London Irish. Image shows from L to R: Bronagh (Sinead Keenan), Conor (Kerr Logan), Packy (Peter Campion), Niamh (Kat Reagan). Copyright: Company Pictures.

London Irish

Channel 4 sitcom about London's Irish ex-pat community. 6 episodes (1 series) in 2013. Stars Sinead Keenan, Kat Reagan, Peter Campion, Kerr Logan and others.

Press Clippings

How the Irish sitcom took over telly

The Emerald Isle has been making the world laugh for forever, but a recent wave of comedies have found a new level of success. Ellie Harrison meets the stars behind them, including Sharon Horgan and Domhnall Gleeson, to find out why Ireland does dark humour best.

Ellie Harrison, The Independent, 12th April 2021

C4 drops sitcom London Irish

The channel told Broadcast that it has no plans to move forward with the series, which ran for six episodes in autumn 2013.

Sam Rigby, Digital Spy, 30th January 2015

DVD review: London Irish

A crude, witless sitcom that swaps lovably daft characters for crass stereotypes and creative silliness for tedious blarney.

Brian Donaldson, The List, 6th November 2013

This portrayal of hard-living Irish friends in London has done nothing to dispel stereotypes about the drinking habits of Emerald Isle expats, and this penultimate episode offers more of the same. Post-St Patrick's Day, the friends find themselves hungover with no idea where they are. Packy (Peter Campion) is in pain; the menacing Aoife keeps calling him and there's an old woman lying unconscious nearby. Niamh finds a clue in the form of a photo of the gang along with Aoife ... and Riverdance legend Michael Flatley. Racy, insalubrious fun.

Hannah J Davies, The Guardian, 22nd October 2013

After disappearing for a week, Conor turns up at the flat having married a Mexican called Maria. He's punching very much above his weight. Niamh, on the other hand, is having less luck in affairs of the heart, trying as she (aggressively) might to deflower her devout, virginal boyfriend using as many filthy phrases to describe the physical act of love as she can summon along the way. Meanwhile, Bronagh gets a blast from the past in the form of Caoimhe, a girl from school she once knitted a single leg warmer for. Long story.

Ben Arnold, The Guardian, 15th October 2013

London Irish (Channel 4), a comedy about a bunch of young people from Northern Ireland living in the capital, kinda This Life for the 21st century (less posh, more rude, more regional) - probably cost about a 10th of what The Wrong Mans cost. It's set in a few rooms - the bedroom, the bar, that kind of thing - and you might not recognise anyone in it. But it's about eight times better. Because it's bold, and filthy, and a little bit anarchic, written with balls (by Lisa McGee). And it has some brilliant lines, like: "It looks like you were sexually assaulting my boyfriend's corpse" (she was). The Daily Mail hates it: that's good enough for me.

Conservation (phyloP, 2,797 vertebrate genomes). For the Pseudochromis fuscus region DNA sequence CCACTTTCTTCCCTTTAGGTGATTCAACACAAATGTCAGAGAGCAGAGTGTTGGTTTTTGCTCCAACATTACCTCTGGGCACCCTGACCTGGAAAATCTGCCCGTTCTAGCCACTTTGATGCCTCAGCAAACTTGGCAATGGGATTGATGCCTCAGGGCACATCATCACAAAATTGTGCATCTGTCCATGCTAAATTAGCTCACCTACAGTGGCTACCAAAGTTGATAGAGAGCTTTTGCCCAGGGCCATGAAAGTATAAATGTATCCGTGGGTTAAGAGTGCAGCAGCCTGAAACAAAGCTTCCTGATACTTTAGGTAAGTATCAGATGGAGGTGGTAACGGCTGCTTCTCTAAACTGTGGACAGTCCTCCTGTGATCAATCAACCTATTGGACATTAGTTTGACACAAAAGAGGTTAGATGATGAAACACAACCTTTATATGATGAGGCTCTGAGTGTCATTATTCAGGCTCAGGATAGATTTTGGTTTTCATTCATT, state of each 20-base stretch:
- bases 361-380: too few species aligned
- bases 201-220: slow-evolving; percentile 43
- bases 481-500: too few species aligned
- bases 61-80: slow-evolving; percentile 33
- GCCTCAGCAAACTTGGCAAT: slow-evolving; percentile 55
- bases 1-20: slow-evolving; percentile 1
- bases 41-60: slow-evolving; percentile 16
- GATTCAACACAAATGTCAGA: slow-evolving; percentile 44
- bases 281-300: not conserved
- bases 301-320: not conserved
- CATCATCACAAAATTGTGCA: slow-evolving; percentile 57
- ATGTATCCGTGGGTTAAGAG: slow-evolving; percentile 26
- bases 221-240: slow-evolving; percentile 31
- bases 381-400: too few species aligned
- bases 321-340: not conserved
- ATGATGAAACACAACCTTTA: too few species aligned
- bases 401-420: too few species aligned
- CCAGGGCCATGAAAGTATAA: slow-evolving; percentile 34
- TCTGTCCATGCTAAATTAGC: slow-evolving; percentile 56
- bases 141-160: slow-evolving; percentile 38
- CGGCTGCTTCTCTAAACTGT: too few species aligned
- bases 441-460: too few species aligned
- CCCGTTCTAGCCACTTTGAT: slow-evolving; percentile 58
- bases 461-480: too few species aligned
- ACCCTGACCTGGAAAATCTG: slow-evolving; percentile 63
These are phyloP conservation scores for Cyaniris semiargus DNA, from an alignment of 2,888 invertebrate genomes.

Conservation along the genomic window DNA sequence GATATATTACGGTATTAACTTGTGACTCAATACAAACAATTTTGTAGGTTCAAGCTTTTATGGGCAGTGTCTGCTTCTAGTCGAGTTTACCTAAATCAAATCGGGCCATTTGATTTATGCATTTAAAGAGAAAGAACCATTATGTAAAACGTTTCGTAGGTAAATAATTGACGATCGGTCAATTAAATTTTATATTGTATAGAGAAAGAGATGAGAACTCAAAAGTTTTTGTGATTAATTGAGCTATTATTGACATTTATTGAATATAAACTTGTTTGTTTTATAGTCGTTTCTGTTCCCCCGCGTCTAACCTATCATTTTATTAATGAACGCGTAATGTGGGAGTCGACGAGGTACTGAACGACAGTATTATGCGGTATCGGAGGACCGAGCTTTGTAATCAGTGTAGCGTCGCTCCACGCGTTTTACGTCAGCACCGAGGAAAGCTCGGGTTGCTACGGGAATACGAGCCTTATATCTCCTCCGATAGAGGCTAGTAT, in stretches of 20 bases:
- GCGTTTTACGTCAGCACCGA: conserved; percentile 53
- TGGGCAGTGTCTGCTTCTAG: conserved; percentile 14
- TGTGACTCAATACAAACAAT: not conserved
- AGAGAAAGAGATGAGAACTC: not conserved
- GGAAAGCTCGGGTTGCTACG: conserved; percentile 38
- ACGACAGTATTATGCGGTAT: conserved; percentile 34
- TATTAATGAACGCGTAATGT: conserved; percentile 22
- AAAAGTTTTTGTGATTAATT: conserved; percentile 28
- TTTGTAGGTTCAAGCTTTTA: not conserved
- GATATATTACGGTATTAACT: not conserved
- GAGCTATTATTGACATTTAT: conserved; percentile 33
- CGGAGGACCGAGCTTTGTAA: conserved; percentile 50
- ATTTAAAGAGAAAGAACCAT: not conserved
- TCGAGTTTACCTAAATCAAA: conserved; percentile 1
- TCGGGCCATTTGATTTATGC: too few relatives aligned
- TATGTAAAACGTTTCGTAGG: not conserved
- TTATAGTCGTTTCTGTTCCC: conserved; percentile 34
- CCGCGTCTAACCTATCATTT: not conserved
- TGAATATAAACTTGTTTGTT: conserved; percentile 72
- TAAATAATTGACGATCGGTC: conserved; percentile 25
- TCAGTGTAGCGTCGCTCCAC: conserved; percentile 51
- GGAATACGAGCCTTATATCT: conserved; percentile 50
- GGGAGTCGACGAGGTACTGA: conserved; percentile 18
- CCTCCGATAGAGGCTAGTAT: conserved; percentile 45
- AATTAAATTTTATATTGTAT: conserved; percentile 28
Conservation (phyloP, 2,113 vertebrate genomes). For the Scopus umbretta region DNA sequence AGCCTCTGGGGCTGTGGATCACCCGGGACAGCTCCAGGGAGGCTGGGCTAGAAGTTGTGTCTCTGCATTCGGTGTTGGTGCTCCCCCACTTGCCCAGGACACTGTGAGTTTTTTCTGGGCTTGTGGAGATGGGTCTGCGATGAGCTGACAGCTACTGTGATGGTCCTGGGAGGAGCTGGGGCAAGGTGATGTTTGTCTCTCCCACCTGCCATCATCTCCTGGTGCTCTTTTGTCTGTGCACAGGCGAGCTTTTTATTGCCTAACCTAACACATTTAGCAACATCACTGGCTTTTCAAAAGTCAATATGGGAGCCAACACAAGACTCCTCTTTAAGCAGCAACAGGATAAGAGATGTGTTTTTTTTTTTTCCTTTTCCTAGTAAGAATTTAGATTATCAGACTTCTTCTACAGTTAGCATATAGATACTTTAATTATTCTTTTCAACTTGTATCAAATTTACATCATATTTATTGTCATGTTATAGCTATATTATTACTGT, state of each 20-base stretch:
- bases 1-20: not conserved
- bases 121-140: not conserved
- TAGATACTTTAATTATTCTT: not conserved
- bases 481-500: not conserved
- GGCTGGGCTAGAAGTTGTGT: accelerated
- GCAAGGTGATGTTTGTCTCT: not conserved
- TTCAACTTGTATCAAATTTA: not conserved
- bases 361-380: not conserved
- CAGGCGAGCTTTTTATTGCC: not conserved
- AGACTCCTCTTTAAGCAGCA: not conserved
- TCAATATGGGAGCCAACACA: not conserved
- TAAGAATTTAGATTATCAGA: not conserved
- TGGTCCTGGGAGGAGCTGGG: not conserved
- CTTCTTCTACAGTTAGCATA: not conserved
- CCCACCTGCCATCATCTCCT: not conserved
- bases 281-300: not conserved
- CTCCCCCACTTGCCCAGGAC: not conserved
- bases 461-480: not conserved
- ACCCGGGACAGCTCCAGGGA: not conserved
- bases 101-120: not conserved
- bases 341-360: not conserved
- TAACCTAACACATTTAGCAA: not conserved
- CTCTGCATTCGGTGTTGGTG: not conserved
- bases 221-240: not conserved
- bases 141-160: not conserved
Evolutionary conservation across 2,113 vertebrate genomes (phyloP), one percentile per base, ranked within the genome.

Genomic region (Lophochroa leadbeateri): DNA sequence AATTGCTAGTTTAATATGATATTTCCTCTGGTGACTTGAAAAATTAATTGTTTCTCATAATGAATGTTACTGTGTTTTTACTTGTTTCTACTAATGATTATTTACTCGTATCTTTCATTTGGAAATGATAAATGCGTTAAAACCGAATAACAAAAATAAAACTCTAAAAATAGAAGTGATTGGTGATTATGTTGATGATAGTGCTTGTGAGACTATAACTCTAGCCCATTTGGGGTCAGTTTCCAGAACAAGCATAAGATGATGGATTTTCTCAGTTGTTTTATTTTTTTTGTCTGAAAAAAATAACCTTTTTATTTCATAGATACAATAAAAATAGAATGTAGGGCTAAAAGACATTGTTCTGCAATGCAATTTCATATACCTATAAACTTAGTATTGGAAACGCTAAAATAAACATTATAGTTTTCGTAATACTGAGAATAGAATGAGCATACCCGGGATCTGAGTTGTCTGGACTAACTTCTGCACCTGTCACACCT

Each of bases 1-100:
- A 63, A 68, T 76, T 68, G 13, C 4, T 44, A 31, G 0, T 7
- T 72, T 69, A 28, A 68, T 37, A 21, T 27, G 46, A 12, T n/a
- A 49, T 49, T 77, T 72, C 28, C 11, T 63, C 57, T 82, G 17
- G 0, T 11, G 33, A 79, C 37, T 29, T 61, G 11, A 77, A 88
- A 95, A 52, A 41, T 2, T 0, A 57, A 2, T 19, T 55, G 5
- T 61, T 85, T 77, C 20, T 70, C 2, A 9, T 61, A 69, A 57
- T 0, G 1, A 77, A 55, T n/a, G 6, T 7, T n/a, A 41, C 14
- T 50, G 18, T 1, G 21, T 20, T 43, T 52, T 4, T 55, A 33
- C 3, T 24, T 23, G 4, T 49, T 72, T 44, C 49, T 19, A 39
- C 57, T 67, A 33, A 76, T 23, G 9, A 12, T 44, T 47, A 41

Sam Wollaston, The Guardian, 2nd October 2013

Review: London Irish - so boring it's offensive

Not once did I laugh. Not once did I dare even raise a chuckle in sympathy. What's worse, I didn't care at all for any of the characters, neither the mean one, the stupid one, the well-meaning one, or the other stupid one.

Christopher Jackson, The Huffington Post, 1st October 2013

Tonight's second episode of London Irish begins in the hazy aftermath of a wedding party. Sinead Keenan's Bronagh has woken up to find a small boy in her bed. 'We didn't?' she gasps. 'Did we?' Try cracking that gag with the gender roles reversed.

As you might have gathered, London Irish makes a virtue of pushing its luck. Whether it's more than just Two Pints of Lager... with a Parental Advisory sticker worn as a badge of honour remains to be seen. But is it worth sticking around to find out? Actually, you could do worse. What saves London Irish is the chemistry of the cast: twentysomething London caners have been done to death, but there's a charm to the lead quartet that makes this slip down pretty easily.

Phil Harrison, Time Out, 1st October 2013

This episode was originally scheduled to go out as part of an opening double bill last week, which would have made more sense. Not much could better give you a taste for this rollickingly daft sitcom (or put you off for good) than the bizarre plot involving a beer-drinking toddler, a twit who keeps saying 'literally' and someone kissing a corpse. If it doesn't revolt you, it will make you laugh a lot.

David Butcher, Radio Times, 1st October 2013

After some considerable drinking at a wedding, Bronagh awakes having stolen the bride's dress and, seemingly, a toddler. Fortunately, it's not a predicament that a few more drinks won't sort out. Meanwhile, Packy finds himself shackled to his bed at the hands of his terrifying ex-girlfriend, Steph, who believes they're an item again. To make matters worse, he now has his eye on Ciara, whose boyfriend Dermot has recently died. It's complicated, and during one scene in particular, deeply wrong. Funny, though.

Ben Arnold, The Guardian, 1st October 2013